Language Selection

English French German Italian Portuguese Spanish

Half Of The World's Largest Supercomputer Clusters Run SUSE

Filed under
Interviews
SUSE

Andreas Jaeger was recently appointed as product manager of SUSE so we talked to him about his new role, the relationship between SUSE and the openSUSE community and SUSE's emergence after being sold and much more.

Muktware: Can you tell us about the relationship between SUSE the company and openSUSE the community? How does SUSE coordinate with the openSUSE teams?

AJ: openSUSE is an Open Source project run by the people engaged in it and governed by the openSUSE board where the chairperson gets appointed by SUSE but everybody else is elected. Many of the people engaged in openSUSE are SUSE employees and SUSE is the primary sponsor of the project.

rest here




More in Tux Machines

More Radeon Driver Changes Queued For Linux 3.19

Just one week after the bulk of the Radeon DRM changes for Linux 3.19, another round of updates were submitted for DRM-Next. This time around there's AMD CI dynamic power management fixes, DPM fan control support for SI/CI to reduce fan noise, GPUVM multi-ring efficiency improvements, and cursor bug fixes. This new Radeon DRM Linux 3.19 pull request can be found via the dri-devel list. Read more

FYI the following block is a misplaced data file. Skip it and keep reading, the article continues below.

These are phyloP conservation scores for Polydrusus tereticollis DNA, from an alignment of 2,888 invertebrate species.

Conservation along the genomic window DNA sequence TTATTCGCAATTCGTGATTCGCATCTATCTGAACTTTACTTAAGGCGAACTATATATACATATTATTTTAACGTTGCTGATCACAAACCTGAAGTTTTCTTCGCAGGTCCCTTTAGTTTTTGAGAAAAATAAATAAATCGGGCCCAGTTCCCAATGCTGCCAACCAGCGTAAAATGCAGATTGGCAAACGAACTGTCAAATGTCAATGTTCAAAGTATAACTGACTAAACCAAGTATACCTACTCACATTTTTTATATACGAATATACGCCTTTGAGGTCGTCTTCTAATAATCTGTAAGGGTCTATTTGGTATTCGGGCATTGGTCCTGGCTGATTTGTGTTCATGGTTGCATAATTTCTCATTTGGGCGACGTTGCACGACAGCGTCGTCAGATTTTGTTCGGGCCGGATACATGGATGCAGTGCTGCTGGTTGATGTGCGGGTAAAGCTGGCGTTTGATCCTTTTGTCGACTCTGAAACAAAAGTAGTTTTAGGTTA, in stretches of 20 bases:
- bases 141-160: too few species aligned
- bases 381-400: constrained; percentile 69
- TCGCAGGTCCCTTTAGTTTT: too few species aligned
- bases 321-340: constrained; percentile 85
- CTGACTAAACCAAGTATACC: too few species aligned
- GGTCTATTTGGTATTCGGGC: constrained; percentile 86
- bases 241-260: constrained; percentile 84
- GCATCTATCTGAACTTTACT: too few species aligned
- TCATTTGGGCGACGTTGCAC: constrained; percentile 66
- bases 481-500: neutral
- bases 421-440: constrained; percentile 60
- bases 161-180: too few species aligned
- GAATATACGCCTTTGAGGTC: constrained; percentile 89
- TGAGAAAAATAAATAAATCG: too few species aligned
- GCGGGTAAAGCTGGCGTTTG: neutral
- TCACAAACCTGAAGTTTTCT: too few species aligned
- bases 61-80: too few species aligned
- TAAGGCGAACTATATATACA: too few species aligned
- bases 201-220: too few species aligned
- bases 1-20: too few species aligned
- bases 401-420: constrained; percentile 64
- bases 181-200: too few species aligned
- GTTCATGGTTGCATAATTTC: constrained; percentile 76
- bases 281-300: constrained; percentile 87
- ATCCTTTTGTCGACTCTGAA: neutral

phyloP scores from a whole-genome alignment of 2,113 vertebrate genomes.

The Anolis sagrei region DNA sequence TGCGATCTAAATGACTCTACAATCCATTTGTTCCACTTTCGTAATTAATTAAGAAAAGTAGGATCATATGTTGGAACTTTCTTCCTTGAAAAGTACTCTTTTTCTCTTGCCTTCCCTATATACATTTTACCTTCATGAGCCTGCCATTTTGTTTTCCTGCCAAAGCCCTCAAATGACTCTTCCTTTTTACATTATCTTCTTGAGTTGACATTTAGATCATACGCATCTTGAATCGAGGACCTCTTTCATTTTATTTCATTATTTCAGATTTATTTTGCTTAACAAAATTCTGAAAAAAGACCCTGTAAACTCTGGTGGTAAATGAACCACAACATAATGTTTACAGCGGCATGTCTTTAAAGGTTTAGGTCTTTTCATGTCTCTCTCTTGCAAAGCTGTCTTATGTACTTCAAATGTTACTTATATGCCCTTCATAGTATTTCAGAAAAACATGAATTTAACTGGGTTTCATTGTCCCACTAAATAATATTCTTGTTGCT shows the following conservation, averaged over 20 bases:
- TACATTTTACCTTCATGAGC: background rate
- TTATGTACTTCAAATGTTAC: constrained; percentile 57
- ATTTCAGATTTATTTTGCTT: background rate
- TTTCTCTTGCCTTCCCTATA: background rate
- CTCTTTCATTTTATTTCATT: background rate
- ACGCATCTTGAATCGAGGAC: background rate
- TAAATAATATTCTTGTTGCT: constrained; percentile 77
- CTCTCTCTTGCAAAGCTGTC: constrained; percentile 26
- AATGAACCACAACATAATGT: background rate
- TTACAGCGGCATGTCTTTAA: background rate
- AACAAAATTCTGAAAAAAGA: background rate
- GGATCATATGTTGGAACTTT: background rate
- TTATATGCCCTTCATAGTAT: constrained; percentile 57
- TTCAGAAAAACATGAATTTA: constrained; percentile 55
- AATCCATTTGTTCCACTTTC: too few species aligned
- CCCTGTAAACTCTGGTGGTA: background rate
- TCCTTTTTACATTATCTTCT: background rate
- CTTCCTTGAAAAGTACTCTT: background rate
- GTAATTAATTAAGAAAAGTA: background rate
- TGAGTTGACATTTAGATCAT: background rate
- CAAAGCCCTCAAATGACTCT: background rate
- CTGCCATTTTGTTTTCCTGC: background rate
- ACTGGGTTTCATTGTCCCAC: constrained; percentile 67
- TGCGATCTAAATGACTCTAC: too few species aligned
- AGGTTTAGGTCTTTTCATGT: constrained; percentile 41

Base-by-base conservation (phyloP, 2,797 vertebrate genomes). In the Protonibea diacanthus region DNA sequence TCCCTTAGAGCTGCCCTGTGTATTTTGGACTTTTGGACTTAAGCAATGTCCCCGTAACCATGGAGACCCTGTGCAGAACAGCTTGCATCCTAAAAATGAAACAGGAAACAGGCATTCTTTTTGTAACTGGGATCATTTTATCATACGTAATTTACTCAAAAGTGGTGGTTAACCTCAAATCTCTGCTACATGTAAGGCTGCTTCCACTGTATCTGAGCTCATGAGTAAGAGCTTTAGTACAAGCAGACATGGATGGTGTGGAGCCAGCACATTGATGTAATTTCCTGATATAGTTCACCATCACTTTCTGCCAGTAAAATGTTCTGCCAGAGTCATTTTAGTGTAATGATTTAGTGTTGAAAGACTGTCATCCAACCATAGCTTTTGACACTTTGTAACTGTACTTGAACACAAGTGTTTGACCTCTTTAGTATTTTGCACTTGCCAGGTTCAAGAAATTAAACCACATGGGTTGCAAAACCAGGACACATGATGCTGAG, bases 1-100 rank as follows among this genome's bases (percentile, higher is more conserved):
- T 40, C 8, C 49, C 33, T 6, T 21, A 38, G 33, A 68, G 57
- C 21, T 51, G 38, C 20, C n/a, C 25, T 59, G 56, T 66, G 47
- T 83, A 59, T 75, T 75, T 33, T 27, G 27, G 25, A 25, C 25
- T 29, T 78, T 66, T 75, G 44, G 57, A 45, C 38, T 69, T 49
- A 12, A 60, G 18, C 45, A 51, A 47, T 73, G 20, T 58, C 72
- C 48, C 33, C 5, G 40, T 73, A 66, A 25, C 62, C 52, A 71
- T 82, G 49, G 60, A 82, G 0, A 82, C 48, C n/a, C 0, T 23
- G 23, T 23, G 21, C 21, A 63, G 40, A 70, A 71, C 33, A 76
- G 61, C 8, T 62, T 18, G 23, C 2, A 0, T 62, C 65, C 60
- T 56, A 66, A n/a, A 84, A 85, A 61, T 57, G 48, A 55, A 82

Six Clicks: The six fastest computers in the world

In November 2014, the top six supercomputers all run Linux, but that's about the only thing they have in common. Read more

Is The Open-Source NVIDIA Driver Fast Enough For Steam On Linux Gaming?

While I generally don't recommend Nouveau for Linux gaming systems due to the re-clocking still being a huge work-in-progress to allow the graphics cards to effectively operate at their designated clock frequencies / performance states, I decided to run some fresh tests using the Linux 3.18 kernel and Mesa 10.4-devel to see where things stand today. For the tested Kepler graphics cards that support re-clocking, I tested them at their maximum obtained re-clocked frequencies where the system was stable -- generally still below their rated core/memory frequencies. Read more

Can the Linux-based Jolla Tablet take on Android and iOS?

The Jolla Tablet runs Sailfish OS. Oddly enough, Sailfish OS can apparently run Android applications too, which might make it more appealing to current Android tablet owners who want to switch to a different mobile operating system without entering the Apple ecosystem. Read more